Apple Offers $2.5 Billion to Ease California Housing Crisis

By Brad Jones
Brad Jones
Brad Jones
Brad Jones is an award-winning journalist based in Southern California.
November 5, 2019 Updated: November 5, 2019

Computer tech giant Apple, Inc. will commit $2.5 billion towards building more affordable housing in California amid concerns that Silicon Valley has helped drive low- and middle-income families out of the local housing market.

“As costs skyrocket for renters and potential homebuyers — and as the availability of affordable housing fails to keep pace with the region’s growth — community members like teachers, firefighters, first responders and service workers are increasingly having to make the difficult choice to leave behind the community they have long called home. Nearly 30,000 people left San Francisco between April and June of this year and homeownership in the Bay Area is at a seven-year low,” the company said in a media release.

The company will invest $1 billion in an affordable housing investment fund to help the state build low- to moderate-income housing and another $1 billion to assist first-time home buyers with financing and down-payments, the company said on Nov. 4.

“Before the world knew the name Silicon Valley, and long before we carried technology in our pockets, Apple called this region home, and we feel a profound civic responsibility to ensure it remains a vibrant place where people can live, have a family and contribute to the community,” Apple CEO Tim Cook said in a statement.

“Affordable housing means stability and dignity, opportunity and pride. When these things fall out of reach for too many, we know the course we are on is unsustainable, and Apple is committed to being part of the solution.”

Apple plans to set aside company-owned land valued at $300 million to build affordable housing in San Jose, Calif.

The tech titan will also pay for $150 million into a San Francisco Bay Area affordable housing fund and donate $50 million to support the nonprofit organization Destination: Home’s efforts to prevent homelessness crisis in Silicon Valley.

“We’re so grateful that Apple has made this significant philanthropic commitment towards solving Silicon Valley’s growing homelessness crisis,” said Destination: Home CEO Jennifer Loving said in a statement.

“With this generous contribution, we’ll be able to scale two proven strategies for reducing homelessness in our community: the production of more permanently affordable housing for our most vulnerable residents and an expansion of prevention programs that help at-risk families remain stably housed. Apple’s contribution serves as an example of how Silicon Valley companies can work in partnership with the public and nonprofit sectors to address this huge challenge, and I hope others will follow their lead in the weeks and months ahead.”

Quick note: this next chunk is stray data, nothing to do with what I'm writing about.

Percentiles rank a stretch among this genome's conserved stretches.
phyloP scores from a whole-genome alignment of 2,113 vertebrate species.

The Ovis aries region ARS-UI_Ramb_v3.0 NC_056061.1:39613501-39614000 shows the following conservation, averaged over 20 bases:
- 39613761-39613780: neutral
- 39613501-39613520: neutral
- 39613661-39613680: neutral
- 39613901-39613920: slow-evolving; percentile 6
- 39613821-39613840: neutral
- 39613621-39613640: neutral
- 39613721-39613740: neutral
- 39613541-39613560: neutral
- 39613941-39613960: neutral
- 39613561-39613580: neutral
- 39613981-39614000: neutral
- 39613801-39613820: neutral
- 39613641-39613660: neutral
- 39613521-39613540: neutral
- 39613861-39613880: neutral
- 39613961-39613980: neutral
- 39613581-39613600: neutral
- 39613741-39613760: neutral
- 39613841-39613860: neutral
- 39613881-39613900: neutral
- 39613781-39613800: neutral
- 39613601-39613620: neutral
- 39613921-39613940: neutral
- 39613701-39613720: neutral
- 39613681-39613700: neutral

The commitment is expected to take about two years to be fully realized depending on the availability of projects. Any funds returned to the company will be reinvested in future projects over the next five years, according to Apple.

Apple said it’s also “working to identify private developers who, with the right financing and investment, are ready to start construction on affordable housing projects in the Bay Area immediately.”

Apple’s commitment is more than double that of other tech companies, such as Google, Facebook and Microsoft, that have made similar announcements this year.

Since January, Google said it will contribute $1 billion for housing construction in the Bay Area; Faceboook said will contribute $1 billion toward affordable housing in the Silicon Valley region; and Microsoft has committed $500 million to new housing near its headquarters in Redmond, Wash.

“This unparalleled financial commitment to affordable housing, and the innovative strategies at the heart of this initiative, are proof that Apple is serious about solving this issue. I hope other companies follow their lead,” California Gov. Newsom said in a statement. “The sky-high cost of housing—both for homeowners and renters—is the defining quality-of-life concern for millions of families across this state, one that can only be fixed by building more housing.”

Newsom has recently come under fire for falling behind on his 2017 campaign promise to build 3.5 million homes in the state by 2025. California is on track to issue permits for less than 90,000 new housing units this year—a drop from 104,000 in 2018. Meanwhile state housing officials estimate more than double that amount are needed to meet current housing demands and keep up with projected population growth, according to the Public Policy Institute of California (PPIC).

Over the last decade, California has built an average of 100,000 new housing units per year, lagging far behind the PPIC’s recommendation of 180,000 per year. Newsom’s pledge calls for a housing construction rate of almost seven times that much for the next five years.